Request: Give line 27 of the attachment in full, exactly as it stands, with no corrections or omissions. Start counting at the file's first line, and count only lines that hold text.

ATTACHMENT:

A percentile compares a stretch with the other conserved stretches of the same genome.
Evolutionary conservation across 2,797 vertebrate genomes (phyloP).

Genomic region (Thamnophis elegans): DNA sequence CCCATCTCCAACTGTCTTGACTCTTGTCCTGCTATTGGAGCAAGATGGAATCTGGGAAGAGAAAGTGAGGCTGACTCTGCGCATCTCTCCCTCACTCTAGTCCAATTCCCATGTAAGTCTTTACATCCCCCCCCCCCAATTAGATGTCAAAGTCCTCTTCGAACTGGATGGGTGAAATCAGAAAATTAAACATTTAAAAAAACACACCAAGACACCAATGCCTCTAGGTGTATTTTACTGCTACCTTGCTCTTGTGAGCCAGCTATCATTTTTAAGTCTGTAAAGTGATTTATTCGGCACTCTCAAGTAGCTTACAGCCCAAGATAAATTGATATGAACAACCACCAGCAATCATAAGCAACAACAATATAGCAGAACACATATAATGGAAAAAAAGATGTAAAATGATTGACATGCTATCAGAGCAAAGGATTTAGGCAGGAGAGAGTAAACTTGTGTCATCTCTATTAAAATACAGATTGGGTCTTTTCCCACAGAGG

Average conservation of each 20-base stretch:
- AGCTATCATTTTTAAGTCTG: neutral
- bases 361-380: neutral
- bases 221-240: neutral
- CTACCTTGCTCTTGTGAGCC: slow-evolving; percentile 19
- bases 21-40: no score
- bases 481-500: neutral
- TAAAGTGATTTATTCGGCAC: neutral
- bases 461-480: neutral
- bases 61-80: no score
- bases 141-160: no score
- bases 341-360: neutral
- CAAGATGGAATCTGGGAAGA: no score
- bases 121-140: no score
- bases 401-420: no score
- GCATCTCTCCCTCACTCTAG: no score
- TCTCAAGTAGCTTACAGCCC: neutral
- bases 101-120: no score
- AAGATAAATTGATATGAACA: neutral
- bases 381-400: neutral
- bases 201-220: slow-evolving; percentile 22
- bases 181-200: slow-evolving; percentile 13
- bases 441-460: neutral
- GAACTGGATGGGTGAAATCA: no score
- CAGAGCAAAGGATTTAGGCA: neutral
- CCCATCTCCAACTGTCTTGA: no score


- GAACTGGATGGGTGAAATCA: no score